A 50-year-old man covered in fleshy lumps has officially joined the Venice Beach Freakshow, a troupe known for its bizarre set of characters with physical deformities or abnormalities.

Bob Heslip of Tuscon, Ariz., suffers from neurofibromatosis type 1 (NF-1), a genetic disorder that causes large lumps to form all over his face and body. The condition, which he’s had since puberty, has no treatment or cure, and is very rare — it affects about one in 3,000 people. There are also two other types of neurofibromatosis, including NF-2 and schwannomatosis, both of which are rarer than NF-1.

Heslip has experienced various trials and tribulations with the condition, despite the fact that he’s married, has children, and seems to live a well-adjusted life. One issue involves his job at Dollar Tree, where customers don’t want him touching items because they fear he’s contagious. This is part of the reason why he wants to raise awareness about the condition: It’s not contagious; it’s strictly genetic. And fortunately for Heslip, his lumps aren’t painful.

Bob Heslip
Bob Heslip's hands, which were once cause for concern for uninformed customers at his place of work, are now on display at the Venice Beach Freak Show. Facebook
Bob Heslip
The 50-year-old wants to raise awareness about the condition, especially for two of his children, who have inherited it. Facebook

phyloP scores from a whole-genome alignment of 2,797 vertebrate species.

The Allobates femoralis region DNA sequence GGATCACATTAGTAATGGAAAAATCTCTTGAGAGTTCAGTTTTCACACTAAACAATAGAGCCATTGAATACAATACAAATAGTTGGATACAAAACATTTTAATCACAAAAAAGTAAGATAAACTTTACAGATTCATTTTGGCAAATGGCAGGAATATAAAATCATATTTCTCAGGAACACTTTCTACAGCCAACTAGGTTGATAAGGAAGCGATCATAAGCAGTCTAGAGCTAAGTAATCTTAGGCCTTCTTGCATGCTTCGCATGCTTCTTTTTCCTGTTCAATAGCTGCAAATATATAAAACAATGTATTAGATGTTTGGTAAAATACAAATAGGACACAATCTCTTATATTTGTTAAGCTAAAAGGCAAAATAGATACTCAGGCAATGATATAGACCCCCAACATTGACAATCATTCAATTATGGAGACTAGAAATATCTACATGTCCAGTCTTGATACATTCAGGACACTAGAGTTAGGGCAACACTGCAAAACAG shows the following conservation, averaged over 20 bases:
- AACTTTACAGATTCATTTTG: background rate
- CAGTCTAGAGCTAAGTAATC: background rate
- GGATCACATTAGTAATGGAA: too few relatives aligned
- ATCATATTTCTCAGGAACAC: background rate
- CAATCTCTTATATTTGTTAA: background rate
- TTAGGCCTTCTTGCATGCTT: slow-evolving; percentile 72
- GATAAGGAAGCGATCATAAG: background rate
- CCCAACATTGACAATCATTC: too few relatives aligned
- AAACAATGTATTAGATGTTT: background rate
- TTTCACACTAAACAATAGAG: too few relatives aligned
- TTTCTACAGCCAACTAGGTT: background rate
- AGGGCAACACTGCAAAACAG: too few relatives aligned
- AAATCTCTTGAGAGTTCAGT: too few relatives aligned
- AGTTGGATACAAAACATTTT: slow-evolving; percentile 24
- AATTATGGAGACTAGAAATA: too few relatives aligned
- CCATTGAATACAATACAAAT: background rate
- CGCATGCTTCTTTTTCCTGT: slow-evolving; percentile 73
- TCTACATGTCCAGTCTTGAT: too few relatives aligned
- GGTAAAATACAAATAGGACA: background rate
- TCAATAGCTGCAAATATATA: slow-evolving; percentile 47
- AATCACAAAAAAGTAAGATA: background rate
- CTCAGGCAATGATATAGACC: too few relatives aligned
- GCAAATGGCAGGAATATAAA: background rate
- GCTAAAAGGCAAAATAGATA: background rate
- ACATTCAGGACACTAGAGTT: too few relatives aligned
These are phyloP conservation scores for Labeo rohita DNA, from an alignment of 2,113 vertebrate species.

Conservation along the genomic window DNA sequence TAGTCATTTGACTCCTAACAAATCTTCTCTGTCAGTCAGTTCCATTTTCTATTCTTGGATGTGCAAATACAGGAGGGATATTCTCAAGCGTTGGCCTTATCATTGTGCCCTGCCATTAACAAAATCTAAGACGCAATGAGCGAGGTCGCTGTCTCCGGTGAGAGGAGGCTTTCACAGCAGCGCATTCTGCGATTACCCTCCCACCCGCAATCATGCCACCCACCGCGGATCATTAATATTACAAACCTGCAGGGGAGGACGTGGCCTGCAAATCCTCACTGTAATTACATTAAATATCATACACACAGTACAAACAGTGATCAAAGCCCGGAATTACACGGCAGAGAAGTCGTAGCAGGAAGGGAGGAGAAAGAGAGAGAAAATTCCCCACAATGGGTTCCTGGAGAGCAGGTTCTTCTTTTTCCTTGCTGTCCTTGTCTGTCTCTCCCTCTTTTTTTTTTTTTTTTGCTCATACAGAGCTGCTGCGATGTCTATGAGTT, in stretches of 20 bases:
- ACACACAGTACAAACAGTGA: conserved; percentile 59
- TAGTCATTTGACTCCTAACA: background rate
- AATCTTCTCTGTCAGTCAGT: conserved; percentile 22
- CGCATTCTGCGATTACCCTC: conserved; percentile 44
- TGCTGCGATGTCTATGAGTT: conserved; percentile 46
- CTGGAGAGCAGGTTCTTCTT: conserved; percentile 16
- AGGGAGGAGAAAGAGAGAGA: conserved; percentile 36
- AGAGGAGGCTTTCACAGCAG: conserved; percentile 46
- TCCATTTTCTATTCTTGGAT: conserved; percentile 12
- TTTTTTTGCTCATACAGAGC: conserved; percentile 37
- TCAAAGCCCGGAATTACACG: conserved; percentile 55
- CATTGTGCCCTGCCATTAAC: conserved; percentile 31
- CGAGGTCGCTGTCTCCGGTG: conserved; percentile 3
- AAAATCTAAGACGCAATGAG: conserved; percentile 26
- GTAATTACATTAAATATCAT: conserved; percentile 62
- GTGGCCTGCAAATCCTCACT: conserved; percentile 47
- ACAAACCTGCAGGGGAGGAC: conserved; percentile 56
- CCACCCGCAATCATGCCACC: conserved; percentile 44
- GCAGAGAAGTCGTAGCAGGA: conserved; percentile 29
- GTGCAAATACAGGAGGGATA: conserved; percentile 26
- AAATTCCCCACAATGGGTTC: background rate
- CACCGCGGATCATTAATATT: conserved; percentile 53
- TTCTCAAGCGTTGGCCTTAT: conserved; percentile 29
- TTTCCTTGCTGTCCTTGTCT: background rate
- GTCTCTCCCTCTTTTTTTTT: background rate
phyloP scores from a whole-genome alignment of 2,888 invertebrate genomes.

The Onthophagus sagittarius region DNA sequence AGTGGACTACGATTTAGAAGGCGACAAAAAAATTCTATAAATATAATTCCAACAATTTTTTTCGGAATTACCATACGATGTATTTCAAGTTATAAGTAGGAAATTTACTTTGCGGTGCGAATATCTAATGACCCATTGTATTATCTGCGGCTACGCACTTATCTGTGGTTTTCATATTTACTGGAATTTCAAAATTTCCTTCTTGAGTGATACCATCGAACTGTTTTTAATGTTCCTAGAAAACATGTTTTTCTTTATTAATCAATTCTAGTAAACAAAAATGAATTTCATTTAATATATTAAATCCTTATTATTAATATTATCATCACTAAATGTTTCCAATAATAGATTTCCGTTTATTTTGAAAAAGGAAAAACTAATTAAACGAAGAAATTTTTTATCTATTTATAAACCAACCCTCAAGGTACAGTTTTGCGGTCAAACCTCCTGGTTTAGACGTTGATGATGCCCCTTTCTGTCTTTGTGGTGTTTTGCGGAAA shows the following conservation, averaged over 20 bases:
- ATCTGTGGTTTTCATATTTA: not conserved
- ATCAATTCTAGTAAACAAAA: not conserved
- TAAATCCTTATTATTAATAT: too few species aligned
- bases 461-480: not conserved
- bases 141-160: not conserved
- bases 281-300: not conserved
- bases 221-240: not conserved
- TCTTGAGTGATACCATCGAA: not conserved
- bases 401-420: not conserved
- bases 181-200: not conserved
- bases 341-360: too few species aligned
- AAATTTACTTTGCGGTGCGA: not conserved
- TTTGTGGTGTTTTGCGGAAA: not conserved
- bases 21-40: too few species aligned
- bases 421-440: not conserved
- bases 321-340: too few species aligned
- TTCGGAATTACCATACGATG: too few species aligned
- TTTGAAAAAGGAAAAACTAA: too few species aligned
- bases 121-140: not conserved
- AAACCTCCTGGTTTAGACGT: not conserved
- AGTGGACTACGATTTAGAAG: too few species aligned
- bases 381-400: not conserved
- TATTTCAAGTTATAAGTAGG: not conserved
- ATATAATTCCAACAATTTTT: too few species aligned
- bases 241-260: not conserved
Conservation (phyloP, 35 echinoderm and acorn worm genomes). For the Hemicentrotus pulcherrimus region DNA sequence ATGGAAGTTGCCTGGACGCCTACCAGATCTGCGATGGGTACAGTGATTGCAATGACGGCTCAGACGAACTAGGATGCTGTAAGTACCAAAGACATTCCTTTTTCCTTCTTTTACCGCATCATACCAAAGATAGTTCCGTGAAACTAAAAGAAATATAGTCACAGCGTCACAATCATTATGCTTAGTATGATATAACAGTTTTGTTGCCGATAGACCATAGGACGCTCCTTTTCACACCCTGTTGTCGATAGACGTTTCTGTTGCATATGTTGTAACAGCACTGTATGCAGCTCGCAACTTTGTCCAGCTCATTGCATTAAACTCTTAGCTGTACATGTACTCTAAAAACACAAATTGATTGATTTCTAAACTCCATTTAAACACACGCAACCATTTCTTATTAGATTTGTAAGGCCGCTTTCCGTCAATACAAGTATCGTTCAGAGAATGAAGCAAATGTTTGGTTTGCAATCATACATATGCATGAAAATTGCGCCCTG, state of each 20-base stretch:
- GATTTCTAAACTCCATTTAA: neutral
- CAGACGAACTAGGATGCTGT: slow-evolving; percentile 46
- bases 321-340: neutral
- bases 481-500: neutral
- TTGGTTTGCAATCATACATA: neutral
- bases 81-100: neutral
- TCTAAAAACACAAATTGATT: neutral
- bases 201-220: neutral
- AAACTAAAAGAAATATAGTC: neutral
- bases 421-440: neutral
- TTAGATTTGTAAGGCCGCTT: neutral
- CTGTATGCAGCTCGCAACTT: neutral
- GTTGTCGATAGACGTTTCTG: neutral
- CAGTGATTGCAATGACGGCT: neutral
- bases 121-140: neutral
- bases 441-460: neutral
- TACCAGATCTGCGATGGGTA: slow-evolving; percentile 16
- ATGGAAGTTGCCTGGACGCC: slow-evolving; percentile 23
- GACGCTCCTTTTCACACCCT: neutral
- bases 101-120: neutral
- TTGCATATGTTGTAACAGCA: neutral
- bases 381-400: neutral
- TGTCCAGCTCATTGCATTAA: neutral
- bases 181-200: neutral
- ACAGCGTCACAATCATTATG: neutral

Recently, Heslip and his family traveled to Los Angeles on vacation, and he came across the Venice Beach Freakshow when the owner came up to him and began talking to him about NF-1. This conversation turned into Heslip performing for the audience.

“I went to the front, took off my shirt and the crowd went crazy!” Heslip told the Huffington Post. “When I met the performers, there was a feeling of belonging. I felt at home.”

Several weeks ago, the freakshow invited Heslip to join their crew — which involves a bearded woman, a man completely covered in hair, and the smallest couple in American — as the “Bubble Boy.” Joining the freakshow has allowed him to finally feel normal again.

“I want to teach people that it’s not taboo to ask questions,” he said. “I’m OK talking about it. My son and oldest daughter also have this condition and my speaking out about it gets them excited. They know my attitude is positive.”

If you read the heartbreaking story of Chandra Wisnu, you’ll understand the importance of raising awareness about this condition. Instead of being afraid of people who look different, we ought to embrace and help them.